The difference between a non-qualified annuity and a qualified annuity is its tax treatment. This is a fundamental difference that you must speak with your life insurance advisor or your accountant about to make sure you use the right source of money to buy your annuity. You will see how a non-qualified annuity has a tax advantage over the qualified annuity.
A Non-Qualified Annuity is Purchased with After Tax Dollars
Put in simple terms, the non-qualified annuity contract is bought with a cheque coming from your bank account. This is why we use the term “non-qualified” as it is not qualified as an annuity bought from a registered account (pension). It may sounds counter intuitive, but non-qualified annuities show a strong tax advantage not only compared to qualified annuities but also compared to most investment vehicles.
What is the Tax Advantage of a Non-qualified Annuity?
Since your annuity contract has been purchased with after tax dollars, your taxable rate on the annuity payment will also be reduced. When calculating the applicable tax on an annuity payment, the contract stipulates that a part of that payment is in fact a return of capital.
In other words; non-qualified annuities reimburse you, with each annuity payment, a part of your (after tax) capital that was used to purchase the contract.
Obviously return of capital is not taxable as you already paid your dues on this money. You can’t really calculate what part of the annuity payment will be taxable as an investment return and the part that will qualified under return of capital. However, your life insurance advisor will be able to demonstrate it in the non-qualified annuity contract.
Non-qualified Annuity Tax Treatment Example
Let’s presume you have $100,000 in non-registered investments. You decide to deposit the money in your bank account and buy a non-qualified annuity with the proceeds. The contract pays an 8% return. This means you receive $8,000 annually. Remember, the $8,000 is not fully taxable as you purchased a non-qualified annuity.
The insurance company calculation (mainly based on life expectancy statistics) shows a portion of return in capital of $5,000. This means the Government agrees that you receive the first $5,000 from your non-qualified annuity tax free. The remaining ($8,000 – $5,000 = $3,000) will be taxed according to your marginal tax rate. If you are taxed at 30%, this means $900 in taxes ($3,000 * 30%). Therefore, you pay a total of $900 on a $8,000 non-qualified annuity payment. That’s the equivalent of an 11.25% tax rate.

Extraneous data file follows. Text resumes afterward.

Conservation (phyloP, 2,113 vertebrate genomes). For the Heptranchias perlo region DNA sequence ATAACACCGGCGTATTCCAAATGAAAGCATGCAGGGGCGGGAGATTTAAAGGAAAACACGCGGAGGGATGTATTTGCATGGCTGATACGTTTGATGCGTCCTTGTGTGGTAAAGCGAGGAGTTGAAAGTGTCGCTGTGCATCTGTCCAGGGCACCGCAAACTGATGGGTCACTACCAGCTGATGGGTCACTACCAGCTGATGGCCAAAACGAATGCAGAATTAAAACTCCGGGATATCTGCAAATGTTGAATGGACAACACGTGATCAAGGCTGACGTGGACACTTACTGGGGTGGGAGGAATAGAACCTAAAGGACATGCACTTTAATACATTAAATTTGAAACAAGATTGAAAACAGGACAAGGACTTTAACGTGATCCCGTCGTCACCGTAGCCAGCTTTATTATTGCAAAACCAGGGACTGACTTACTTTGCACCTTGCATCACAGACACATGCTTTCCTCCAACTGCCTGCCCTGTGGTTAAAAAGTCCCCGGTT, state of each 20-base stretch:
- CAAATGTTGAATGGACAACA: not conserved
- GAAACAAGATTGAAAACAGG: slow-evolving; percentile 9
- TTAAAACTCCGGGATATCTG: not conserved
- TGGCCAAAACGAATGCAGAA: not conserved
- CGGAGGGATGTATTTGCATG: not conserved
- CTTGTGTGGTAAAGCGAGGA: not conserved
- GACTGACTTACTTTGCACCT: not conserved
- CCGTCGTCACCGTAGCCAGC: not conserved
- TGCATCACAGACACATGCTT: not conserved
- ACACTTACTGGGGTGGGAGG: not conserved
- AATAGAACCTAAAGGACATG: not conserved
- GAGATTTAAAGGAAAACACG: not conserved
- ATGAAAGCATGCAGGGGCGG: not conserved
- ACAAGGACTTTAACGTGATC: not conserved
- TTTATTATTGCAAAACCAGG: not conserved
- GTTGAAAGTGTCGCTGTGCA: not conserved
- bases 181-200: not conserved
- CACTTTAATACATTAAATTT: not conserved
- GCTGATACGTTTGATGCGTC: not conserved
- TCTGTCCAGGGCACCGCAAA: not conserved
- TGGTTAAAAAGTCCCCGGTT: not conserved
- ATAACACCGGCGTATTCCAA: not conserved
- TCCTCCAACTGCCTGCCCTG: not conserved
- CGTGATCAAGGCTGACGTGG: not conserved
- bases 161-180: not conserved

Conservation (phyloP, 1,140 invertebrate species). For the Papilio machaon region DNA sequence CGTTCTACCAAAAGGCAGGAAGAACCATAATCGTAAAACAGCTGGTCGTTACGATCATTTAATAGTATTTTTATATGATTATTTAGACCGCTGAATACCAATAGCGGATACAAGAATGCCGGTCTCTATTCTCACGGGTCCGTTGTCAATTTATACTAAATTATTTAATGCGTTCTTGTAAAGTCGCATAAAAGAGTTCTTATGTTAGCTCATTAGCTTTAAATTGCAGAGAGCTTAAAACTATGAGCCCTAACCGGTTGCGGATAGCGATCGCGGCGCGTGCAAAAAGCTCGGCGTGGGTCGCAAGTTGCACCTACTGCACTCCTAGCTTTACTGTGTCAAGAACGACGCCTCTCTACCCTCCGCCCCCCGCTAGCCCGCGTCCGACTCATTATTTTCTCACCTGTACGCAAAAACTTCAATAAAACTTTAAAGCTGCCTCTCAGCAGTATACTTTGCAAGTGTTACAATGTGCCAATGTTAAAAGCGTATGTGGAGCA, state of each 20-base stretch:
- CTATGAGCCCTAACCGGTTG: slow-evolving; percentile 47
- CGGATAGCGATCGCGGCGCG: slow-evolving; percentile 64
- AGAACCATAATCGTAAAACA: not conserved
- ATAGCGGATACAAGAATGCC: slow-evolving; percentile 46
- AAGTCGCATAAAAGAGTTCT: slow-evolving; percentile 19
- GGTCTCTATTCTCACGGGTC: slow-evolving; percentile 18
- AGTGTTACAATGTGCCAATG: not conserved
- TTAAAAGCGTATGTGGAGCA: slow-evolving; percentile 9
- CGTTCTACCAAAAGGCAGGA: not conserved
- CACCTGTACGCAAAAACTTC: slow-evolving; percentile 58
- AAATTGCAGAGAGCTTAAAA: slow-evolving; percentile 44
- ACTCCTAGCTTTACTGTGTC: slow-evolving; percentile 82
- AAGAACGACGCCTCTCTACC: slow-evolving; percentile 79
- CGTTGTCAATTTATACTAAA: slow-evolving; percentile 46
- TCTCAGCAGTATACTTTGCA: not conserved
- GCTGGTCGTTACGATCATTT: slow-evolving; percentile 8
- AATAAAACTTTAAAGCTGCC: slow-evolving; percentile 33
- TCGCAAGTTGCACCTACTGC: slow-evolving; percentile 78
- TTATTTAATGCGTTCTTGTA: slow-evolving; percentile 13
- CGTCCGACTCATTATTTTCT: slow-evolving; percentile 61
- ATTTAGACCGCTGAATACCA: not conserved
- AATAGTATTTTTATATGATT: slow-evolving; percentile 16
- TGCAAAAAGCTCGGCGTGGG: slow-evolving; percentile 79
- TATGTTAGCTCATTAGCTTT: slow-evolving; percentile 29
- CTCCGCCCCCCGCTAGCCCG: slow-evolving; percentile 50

If you had purchased your annuity through your registered fund (in a tax sheltered account), your contract would have been considered as a qualified annuity. In this situation, the full $8,000 would have been taxable. Instead of paying $900 in tax as is the case with a non-qualified contract, the qualified annuity tax payable would be $2,400 ($8,000 * 30%).
Therefore, if you have investments in both non-registered and registered accounts, using your after tax dollars to buy a non-qualified annuity is definitely the best solution tax wise. As you will pay tax upon withdrawals from your registered investments, you might want to postpone tax payable on your non-registered investments.
Non-qualified Annuity Investment Strategy
There is a very interesting investment strategy to be realized with a non-qualified annuity. If you join the annuity contract with a life insurance, you can protect both your pension income and your estate. In fact, if you purchase a non-qualified annuity and die two years later, your annuity payments will be lost.
However, if you buy life insurance for the same amount, your heirs will receive the capital you used to generate your pension. It’s like enjoying the investment return of your money while you live and giving your capital to your heirs once you don’t need it.
The non-qualified annuity payments are not fully taxed and the proceeds of a life insurance is 100% tax free. This makes this strategy very interesting in terms of both retirement and estate planning. You can find more information on this strategy, also called the back-to-back annuity, here.
Where Can I Buy a Non-qualified Annuity?
Non-qualified annuities are sold by life insurance agents and directly from a life insurance company. You can contact a trusted life insurance agent by clicking here. He will walk you through all type of annuities and will help you chose what is best for you.
Non-qualified Annuity Video Explanation
While searching the web, we found this lengthy, but complete, explanation of a non-qualified annuity and its tax treatment.